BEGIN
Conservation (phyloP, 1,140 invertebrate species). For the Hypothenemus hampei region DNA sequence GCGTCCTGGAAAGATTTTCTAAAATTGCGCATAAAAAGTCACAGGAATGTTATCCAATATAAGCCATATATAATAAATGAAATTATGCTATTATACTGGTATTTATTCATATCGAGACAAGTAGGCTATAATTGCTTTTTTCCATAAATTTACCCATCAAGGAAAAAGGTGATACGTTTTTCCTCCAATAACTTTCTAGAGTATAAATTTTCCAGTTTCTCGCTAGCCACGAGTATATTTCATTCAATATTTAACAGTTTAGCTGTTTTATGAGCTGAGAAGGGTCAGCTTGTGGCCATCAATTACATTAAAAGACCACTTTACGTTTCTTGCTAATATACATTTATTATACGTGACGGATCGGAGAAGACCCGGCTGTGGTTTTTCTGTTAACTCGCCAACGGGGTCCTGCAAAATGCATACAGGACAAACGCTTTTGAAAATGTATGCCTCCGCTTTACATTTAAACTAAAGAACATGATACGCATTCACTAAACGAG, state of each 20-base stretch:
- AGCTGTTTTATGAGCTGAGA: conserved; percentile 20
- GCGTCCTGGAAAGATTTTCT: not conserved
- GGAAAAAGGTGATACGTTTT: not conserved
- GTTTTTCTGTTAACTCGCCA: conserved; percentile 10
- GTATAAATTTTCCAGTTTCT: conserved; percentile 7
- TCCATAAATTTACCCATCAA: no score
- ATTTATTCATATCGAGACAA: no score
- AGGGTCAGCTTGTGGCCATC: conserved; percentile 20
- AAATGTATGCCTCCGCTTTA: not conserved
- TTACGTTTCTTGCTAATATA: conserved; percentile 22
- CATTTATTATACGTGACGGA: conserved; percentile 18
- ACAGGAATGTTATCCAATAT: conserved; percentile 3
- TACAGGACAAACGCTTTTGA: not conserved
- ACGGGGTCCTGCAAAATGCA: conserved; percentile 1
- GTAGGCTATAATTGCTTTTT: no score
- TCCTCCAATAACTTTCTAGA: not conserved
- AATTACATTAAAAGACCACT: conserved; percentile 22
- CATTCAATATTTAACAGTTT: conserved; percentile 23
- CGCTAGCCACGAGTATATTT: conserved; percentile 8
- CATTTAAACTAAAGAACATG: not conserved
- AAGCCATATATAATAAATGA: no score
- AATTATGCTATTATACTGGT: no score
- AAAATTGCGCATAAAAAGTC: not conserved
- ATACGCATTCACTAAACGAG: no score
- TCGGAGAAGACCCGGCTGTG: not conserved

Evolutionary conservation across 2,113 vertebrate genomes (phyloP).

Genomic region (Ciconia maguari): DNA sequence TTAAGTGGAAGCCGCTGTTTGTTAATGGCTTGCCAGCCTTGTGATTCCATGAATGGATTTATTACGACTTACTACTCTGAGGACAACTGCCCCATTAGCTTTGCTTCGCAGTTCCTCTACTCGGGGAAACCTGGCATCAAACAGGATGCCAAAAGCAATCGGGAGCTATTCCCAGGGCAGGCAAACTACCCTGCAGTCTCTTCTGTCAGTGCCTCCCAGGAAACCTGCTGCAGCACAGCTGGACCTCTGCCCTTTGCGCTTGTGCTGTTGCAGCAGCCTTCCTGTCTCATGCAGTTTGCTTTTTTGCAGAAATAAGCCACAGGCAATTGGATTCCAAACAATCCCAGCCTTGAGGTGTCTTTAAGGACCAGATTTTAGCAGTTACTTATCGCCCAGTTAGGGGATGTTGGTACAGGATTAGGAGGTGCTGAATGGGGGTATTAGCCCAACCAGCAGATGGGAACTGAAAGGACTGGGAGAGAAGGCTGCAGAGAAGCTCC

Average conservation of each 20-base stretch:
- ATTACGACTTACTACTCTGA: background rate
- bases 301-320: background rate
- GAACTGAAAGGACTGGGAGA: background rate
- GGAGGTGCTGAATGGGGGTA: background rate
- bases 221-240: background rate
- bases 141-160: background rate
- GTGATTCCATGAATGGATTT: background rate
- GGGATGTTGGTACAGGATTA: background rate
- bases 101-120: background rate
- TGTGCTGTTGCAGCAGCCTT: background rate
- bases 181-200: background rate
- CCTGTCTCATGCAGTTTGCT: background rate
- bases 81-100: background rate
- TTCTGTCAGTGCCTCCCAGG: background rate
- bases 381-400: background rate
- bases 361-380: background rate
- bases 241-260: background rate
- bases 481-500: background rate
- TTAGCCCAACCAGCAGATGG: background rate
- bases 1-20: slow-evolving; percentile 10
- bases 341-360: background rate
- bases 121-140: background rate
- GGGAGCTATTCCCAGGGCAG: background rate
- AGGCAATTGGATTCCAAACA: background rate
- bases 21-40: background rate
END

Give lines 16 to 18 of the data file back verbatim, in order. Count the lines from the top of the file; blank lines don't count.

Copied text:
- GTAGGCTATAATTGCTTTTT: no score
- TCCTCCAATAACTTTCTAGA: not conserved
- AATTACATTAAAAGACCACT: conserved; percentile 22